Sequencing Activities for 3rd Grade

Instructor: Melinda Santos
Because sequencing is part of our everyday life, it is essential that students are provided opportunities to practice the applications of this skill. Use the activities below to help your 3rd graders enhance their sequencing skills and check out some useful teaching resources.

Sentence Scramble

Divide students into two teams. Have each team line up on either side of the whiteboard. Write a scrambled sentence in the middle of the board. Then, when you say 'go,' have the first student from each line run up to their side of the board and descramble the sentence. The first person to correct the sentence scores a point for their team. Write a new scrambled sentence for each round. Learn more about the application of sequencing in a classroom with this helpful Sequencing in Teaching video lesson on

Build a Story

Show students a picture of an action shot (e.g. a dog catching a ball, a person running across a finish line, etc.). Ask them to write a story about what is happening in the photo, what happened before it was taken, and what will happen after. Write key sequencing words on the board, such as first, then, next, and after so students have a visual reminder of what words to include in their story.

Pizza Party

Really capture your students' attention and reinforce the concept of sequencing by having a make-your-own pizza party. After cleaning their work surface, give each student a portion of pizza dough and single servings of sauce, cheese and other toppings (or you can line all the ingredients up on a counter and allow students to come up in small groups to create their pizzas). Tell them that they will be creating their own pizza recipe and they will need to write down each step of their pizza-making process. As the pizzas bake, discuss the order in which they added their toppings. Ask what would happen if they added sauce before rolling out the dough, put cheese on the dough before the sauce, or baked the dough before adding toppings. Get more ideas like this one with the lesson Teaching Sequence of Events: Activities and Games.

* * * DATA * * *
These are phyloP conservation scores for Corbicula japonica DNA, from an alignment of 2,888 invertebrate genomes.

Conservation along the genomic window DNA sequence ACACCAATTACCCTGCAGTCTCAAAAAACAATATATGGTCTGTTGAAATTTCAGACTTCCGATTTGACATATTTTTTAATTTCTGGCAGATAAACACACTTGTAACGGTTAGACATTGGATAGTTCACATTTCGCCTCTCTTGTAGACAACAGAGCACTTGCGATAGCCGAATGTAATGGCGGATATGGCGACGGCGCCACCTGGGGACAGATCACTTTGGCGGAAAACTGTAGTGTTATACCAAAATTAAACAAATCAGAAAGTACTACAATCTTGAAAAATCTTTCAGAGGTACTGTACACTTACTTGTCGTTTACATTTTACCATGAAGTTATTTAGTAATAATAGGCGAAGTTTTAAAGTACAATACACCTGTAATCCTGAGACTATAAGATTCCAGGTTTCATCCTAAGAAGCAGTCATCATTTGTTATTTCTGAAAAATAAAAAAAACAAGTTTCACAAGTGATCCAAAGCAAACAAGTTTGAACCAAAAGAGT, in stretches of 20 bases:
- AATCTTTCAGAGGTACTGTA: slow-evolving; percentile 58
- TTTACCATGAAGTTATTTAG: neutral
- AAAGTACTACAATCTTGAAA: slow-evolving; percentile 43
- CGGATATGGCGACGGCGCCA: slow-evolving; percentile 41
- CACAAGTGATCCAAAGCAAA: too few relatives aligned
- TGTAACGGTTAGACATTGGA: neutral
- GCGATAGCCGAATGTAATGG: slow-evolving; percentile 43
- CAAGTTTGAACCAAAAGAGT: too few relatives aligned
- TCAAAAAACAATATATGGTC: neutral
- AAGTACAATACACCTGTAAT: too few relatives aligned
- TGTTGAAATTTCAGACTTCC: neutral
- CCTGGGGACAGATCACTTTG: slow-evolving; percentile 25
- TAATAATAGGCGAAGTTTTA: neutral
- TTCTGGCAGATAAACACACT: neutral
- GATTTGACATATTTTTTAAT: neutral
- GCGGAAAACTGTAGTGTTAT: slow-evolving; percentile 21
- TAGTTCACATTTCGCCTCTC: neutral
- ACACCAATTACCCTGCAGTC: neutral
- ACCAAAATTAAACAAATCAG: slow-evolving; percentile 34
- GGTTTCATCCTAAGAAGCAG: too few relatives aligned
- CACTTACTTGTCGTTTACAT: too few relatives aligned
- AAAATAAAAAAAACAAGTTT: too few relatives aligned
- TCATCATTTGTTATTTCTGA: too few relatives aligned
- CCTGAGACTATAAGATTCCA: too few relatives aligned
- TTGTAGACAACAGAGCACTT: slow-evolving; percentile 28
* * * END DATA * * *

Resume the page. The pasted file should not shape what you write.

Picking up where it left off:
Seasonal Sequencing

Working in small groups or individually, give students the pages torn out of a monthly calendar so they have all 12 months and four strips of paper. Ask them to write the words, winter, spring, summer, and fall on the strips of paper and lay them across the top of their desks or floor. Next, have them put the months in the correct order and under the correct season. After they complete this task, you can discuss the defining traits of each season, referring to the chapter on Weather for Elementary School.

Story Sequencing

Choose any story that has a distinctive sequence of events, such as Paul Bunyan by Steve Kellogg. Read the story aloud to the class and ask students to take notes of the events as you read. After you finish reading the story, ask each student to write one event from the story on the whiteboard. Then, have students pair up in groups of two and work together to chart all the events in order on a timeline. After they complete their timelines, ask students to write a journal entry describing why it's important for readers to understand the order of events in a story. For additional story sequencing activities, check out this Story Sequencing lesson.

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